The Secret of Life
Shelby, my science adviser, came racing down from his hilltop laboratory yesterday to boast that he had discovered the “secret of life.” Reluctantly, because I hate
to discourage enthusiasm, I pointed out that there is no secret to life.
A few common organic chemicals found in every puddle and a bolt of lightning to get things started creates the necessary nucleotides after every thunderstorm, and from then on it’s simply a matter of luck whether they hit on the double helix and start reproducing. Aristotle was right, in a sense, though 23 centuries ago he couldn’t possibly have known it. Shelby looked so crestfallen that I tried to soften the blow by asking his advice on how to create a frog, but it seems he hadn’t got that far, so I shut up.
To me it seems a bit weird that anyone would want to create life in a laboratory, when the time-tested procedure can so easily be enjoyed in the comfort of your own home. And anyway, if you’ll just try planting late in the day when the gnats are biting, there’s too darned much life around here already.
But no doubt Shelby’s aim was to create artificial soldiers to fight our wars without having to resort to the immensely unpopular draft. My own view is that we should quit declaring war as a means of reviving a listless economy, and think of some other way to make people start spending money again.
Which raises the question of why they aren’t spending at the required rate, and the answer, of course, is that for people, unlike governments, there comes a level of debt at which they hesitate to acquire more, thereby automatically setting the stage for a recession. But the Keynesian solution is now old hat, and we must try something else.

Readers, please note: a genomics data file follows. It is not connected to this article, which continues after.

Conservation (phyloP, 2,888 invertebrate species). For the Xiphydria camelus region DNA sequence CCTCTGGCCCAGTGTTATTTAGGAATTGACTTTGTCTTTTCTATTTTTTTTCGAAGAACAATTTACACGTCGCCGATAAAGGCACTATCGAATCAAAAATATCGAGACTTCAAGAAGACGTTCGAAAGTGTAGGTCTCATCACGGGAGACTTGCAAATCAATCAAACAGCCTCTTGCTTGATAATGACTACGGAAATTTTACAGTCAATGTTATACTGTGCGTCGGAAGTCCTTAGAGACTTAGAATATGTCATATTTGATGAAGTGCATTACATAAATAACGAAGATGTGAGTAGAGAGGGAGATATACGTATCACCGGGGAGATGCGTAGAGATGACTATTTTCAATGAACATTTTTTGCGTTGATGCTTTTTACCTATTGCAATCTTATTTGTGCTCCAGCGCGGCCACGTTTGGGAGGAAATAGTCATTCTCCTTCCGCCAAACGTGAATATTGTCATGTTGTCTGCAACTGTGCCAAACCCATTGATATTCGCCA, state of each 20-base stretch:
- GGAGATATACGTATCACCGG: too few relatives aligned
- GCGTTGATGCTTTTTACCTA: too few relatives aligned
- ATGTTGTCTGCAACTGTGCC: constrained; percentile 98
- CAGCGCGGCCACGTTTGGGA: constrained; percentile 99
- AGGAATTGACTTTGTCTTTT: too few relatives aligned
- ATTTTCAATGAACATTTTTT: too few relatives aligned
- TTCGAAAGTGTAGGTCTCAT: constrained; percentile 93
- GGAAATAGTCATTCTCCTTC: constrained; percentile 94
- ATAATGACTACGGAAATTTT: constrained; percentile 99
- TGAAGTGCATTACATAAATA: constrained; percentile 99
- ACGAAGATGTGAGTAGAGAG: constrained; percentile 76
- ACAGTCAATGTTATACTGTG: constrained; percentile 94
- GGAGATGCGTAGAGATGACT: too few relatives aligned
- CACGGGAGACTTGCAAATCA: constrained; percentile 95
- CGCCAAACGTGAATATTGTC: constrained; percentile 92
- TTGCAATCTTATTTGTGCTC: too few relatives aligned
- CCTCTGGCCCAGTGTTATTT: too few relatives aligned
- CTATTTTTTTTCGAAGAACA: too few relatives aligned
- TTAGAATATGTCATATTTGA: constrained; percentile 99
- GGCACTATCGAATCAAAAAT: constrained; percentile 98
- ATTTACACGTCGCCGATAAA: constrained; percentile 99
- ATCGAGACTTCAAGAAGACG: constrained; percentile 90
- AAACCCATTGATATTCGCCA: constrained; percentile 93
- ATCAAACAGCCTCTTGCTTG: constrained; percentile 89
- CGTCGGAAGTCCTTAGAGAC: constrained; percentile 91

So my daring contribution is not to just keep reducing interest rates so as to encourage more borrowing, but to declare a moratorium on all personal debt, reimbursing creditors out of tax funds that would otherwise go to prosecuting war. If, instead of worrying about how in the world you’re going to pay off your debts, you get told that come Monday you don’t have any, I guarantee you’ll be off to the super the same day.
The reasoning behind this seemingly absurd proposition is that the current arrangements for creating wealth benefit the wrong people: the manufacturers of material intentionally scheduled for destruction, who are not the ones who keep the economy humming. We need to benefit the ordinary consumer who isn’t pulling his weight for the reason stated.
I am aware that the concept of debt forgiveness runs counter to the principles of nonconformist morality, not to mention those of creditors who would hate to be paid off in government funds, but now is the time to strike, while the opposition is at its weakest. Anyway, have a go at it on a small scale at first, and if it doesn’t work, I’ll think of something else.
You may be interested
Buchón cantina: Spritz cocktails to dine forNatalia Díaz - October 18, 2018
Buchón was the first place I tasted the Aperol Spritz, months before it became fashionable around San José. In fact,…
Tico Times Shade: What does ‘middle class’ mean in Costa Rica?Alejandro Zúñiga - October 18, 2018
It’s not often The Tico Times writes an explainer about basic Costa Rican daily living that’s equally surprising to a…
Costa Rica grants asylum to Nicaraguan activist Alvaro LeivaAFP - October 18, 2018
Costa Rica granted the Nicaraguan human rights activist Alvaro Leiva political asylum last week. Leiva is the secretary of the…